HTH

 

Rick

HTH

Rick
Highlighted

Hi Rick,

 

I had a discussion with a technical person for firewall deployment. He is recommending to deploy VPN over firewall instead of router. As per him if the VPN is not configured over firewall then the firewall will be deployed in bridging mode wherein HA is not supported. I am lost here. Kindly help me to understand the bridging mode and gateway mode deployment of firewall and how are they relevant in our discussion.

Thanks in advance,

Regards,

Keshav 

 

 

Highlighted

Keshav

 

I am assuming that when that person talks about bridge mode that he is actually talking about deploying the ASA in transparent mode. I found this explanation about transparent mode in Cisco documentation "A transparent firewall, is a Layer 2 firewall that acts like a bump in the wire, or a stealth firewall, and is not seen as a router hop to connected devices. The security appliance connects the same network on its inside and outside ports." The ASA can have an IP address for management but there is no IP address on the interfaces where traffic passes through. Since the ASA is not processing layer 3 on the interfaces where traffic is passing through you would not be able to use it as a VPN peer. So I agree that if it is a transparent implementation you could not use it for VPN. I do not agree with him that HA is not supported in transparent mode. The link that I am posting is quite clear that failover is supported in transparent mode. I also question his assertion that if the VPN is to the router that the ASA must be deployed in transparent mode.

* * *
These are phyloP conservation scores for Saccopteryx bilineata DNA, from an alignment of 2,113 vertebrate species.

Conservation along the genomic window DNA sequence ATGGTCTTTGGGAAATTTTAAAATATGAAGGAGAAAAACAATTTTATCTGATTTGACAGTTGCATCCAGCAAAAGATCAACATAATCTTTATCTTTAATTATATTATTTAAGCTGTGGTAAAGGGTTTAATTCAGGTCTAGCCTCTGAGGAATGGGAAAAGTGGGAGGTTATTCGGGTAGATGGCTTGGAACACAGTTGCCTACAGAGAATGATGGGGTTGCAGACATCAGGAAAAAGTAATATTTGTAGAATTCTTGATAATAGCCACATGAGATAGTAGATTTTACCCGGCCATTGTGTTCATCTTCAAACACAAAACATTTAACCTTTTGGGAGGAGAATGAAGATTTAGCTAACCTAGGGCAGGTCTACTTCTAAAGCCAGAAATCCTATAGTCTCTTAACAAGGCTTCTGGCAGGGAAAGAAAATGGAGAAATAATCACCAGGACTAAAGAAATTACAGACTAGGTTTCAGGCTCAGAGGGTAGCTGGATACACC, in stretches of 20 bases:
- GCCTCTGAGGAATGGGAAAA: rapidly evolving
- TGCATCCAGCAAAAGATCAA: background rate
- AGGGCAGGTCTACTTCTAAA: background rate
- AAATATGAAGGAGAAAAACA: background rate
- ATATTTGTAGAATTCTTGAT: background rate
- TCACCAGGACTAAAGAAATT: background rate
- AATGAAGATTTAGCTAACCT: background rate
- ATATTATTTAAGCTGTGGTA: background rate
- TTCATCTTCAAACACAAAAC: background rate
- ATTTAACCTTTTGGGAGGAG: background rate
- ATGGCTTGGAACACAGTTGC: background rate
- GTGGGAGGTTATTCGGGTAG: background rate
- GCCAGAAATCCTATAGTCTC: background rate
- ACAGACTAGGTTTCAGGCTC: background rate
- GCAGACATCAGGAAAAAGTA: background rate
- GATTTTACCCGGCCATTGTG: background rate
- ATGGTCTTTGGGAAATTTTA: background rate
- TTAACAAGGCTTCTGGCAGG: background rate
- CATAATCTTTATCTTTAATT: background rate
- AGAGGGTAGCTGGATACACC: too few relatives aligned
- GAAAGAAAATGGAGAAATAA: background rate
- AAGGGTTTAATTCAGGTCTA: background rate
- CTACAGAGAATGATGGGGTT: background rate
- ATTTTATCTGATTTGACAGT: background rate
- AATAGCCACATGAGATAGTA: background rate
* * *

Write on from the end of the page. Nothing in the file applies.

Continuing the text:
If you want more detail about transparent mode see this link

http://www.cisco.com/c/en/us/support/docs/security/asa-5500-x-series-next-generation-firewalls/110740-asafailover-transparent-mode.html

 

HTH

 

Rick  

HTH

Rick
Highlighted

Hi Rick,

Thankyou for your valuable resonse. I will keep those points in mind.

 

Regards,

Keshav

Highlighted

Regarding VPN over mpls network, I am not sure whether to implement it or not. I just read it somewhere.

Just to add to Rick's replies.

MPLS is a private WAN and from my experience the majority of companies do not encrypt over MPLS nor do they firewall their MPLS connections.

It is true that the SP can see your traffic but that has always been the case with virtually all private networks and if that is a concern then it is probably better to be looking for a new SP.

Some companies have vey strict security requirements and so they may well decide to either firewall and/or encrypt even across their private WAN but again, from my experience, that is the exception rather than the norm.

Jon

 

View solution in original post

Highlighted

Hello Keshav!

How is this project going? 

You might want to consider Cisco ASA 5505 for your VPN connection on your branch locations. This will also give you high performance firewall, SSL and IP Sec VPN. This will also give you additional security in your network. You may check additional information about this at the link provided.

http://www.cisco.com/c/en/us/products/collateral/security/asa-5500-series-next-generation-firewalls/datasheet-c78-733510.html

Hope this helps!

Kind regards.

Highlighted

From the OP -

Thankyou for your response. I am using Cisco 2951 series router.

At least read the OPs answers before trying to sell him kit he doesn't need :-)

Jon